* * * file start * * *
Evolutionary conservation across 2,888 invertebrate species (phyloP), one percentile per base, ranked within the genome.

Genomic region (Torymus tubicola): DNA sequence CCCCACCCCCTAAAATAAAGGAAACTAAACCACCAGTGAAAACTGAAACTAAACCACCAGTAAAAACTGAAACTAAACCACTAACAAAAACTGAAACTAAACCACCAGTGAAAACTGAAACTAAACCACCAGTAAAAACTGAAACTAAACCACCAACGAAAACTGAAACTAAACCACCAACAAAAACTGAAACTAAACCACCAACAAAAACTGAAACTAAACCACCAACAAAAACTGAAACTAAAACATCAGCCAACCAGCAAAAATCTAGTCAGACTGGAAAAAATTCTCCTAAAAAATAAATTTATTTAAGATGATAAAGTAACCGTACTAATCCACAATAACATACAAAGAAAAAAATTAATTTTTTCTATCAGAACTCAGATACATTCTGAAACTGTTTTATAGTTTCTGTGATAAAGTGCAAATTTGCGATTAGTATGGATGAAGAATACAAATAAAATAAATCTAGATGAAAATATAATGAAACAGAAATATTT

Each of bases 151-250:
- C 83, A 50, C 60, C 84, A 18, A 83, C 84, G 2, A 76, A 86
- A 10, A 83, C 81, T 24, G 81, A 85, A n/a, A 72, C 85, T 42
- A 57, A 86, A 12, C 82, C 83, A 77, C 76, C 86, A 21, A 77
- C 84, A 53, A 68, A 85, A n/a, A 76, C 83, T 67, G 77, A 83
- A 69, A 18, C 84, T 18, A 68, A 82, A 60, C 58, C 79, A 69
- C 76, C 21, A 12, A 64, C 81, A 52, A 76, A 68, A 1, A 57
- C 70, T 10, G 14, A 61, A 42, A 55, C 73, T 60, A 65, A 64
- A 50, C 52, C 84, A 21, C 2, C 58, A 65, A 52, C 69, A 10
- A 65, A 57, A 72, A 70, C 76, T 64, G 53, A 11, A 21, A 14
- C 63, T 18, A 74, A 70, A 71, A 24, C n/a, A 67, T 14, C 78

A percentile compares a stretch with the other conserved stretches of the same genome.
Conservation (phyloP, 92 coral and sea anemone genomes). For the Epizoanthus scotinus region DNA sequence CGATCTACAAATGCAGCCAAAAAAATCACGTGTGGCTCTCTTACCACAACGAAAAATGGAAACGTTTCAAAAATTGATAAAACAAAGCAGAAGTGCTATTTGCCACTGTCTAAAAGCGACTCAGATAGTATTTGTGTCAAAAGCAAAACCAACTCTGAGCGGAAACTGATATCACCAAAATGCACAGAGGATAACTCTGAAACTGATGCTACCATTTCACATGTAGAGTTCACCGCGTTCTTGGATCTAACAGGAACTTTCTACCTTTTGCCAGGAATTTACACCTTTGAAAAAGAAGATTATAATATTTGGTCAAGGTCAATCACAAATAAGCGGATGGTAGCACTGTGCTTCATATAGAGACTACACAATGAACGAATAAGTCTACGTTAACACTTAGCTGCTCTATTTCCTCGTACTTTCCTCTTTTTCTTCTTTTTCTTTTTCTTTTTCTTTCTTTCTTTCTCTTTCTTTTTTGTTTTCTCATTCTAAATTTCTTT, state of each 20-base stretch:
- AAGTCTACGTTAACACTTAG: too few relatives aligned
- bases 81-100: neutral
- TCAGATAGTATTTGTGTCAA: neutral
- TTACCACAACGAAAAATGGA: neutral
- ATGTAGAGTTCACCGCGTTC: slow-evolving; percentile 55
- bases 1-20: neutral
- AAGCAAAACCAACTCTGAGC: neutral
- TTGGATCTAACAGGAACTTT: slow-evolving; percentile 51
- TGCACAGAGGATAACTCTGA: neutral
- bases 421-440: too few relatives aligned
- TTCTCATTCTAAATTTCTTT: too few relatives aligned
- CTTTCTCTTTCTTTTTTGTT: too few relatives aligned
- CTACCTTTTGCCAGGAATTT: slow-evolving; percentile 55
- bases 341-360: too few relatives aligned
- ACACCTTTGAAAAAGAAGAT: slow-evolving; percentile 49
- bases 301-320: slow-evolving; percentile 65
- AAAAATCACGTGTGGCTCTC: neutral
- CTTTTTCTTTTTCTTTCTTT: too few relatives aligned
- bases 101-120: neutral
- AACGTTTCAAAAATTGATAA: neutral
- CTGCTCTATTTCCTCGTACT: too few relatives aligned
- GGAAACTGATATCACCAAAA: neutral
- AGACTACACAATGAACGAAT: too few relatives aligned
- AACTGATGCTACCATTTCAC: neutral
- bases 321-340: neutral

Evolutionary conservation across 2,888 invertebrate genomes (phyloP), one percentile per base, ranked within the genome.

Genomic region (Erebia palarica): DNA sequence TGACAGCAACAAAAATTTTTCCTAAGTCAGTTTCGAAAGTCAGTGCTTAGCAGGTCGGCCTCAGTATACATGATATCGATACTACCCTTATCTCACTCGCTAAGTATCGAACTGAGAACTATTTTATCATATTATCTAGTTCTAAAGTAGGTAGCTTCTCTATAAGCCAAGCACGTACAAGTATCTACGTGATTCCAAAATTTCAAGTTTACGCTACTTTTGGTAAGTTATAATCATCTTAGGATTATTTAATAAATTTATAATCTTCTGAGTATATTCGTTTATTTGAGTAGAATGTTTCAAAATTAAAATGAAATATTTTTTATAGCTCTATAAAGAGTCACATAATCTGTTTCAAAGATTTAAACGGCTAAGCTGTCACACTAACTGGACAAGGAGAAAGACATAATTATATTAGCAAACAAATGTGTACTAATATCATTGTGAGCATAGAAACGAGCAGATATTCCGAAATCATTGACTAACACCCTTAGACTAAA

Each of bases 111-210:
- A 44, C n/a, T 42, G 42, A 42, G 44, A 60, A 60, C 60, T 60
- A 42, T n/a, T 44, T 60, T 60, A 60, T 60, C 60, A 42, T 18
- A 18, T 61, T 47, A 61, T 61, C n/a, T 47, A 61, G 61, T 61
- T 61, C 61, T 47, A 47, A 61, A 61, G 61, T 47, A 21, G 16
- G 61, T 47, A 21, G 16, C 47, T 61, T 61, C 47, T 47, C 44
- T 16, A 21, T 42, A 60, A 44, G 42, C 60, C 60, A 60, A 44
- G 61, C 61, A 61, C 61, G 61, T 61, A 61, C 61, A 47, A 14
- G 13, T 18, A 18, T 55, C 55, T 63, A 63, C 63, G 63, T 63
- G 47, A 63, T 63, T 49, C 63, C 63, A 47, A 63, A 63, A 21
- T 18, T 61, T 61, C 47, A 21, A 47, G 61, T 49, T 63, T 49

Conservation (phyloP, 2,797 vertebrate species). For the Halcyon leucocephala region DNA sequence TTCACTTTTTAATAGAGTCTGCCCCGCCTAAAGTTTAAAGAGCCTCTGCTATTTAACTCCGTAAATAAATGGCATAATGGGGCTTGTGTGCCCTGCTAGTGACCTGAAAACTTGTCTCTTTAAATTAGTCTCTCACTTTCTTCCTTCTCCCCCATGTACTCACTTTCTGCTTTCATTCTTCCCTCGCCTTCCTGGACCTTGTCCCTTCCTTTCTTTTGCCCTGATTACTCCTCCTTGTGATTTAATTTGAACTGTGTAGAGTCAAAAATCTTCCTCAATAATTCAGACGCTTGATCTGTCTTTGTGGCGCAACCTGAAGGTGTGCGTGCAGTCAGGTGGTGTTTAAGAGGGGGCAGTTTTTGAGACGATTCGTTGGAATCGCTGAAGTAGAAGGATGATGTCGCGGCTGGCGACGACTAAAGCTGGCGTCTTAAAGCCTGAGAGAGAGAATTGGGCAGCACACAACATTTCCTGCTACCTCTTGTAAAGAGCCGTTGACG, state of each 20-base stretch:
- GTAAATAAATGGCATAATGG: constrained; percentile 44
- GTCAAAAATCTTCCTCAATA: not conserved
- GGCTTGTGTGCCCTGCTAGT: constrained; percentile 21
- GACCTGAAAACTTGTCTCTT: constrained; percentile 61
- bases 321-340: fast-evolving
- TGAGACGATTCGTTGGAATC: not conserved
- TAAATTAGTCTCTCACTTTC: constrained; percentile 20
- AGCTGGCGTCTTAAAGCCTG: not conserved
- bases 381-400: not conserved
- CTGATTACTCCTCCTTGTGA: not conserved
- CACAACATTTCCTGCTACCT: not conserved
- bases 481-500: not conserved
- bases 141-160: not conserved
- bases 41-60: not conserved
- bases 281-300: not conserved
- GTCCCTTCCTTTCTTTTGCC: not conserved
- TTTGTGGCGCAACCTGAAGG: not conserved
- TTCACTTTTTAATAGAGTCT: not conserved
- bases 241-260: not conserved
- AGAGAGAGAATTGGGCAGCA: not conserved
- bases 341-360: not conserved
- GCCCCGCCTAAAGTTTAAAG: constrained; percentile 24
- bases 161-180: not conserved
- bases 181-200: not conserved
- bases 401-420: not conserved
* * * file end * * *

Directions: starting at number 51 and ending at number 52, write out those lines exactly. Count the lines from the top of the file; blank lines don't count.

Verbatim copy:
- G 13, T 18, A 18, T 55, C 55, T 63, A 63, C 63, G 63, T 63
- G 47, A 63, T 63, T 49, C 63, C 63, A 47, A 63, A 63, A 21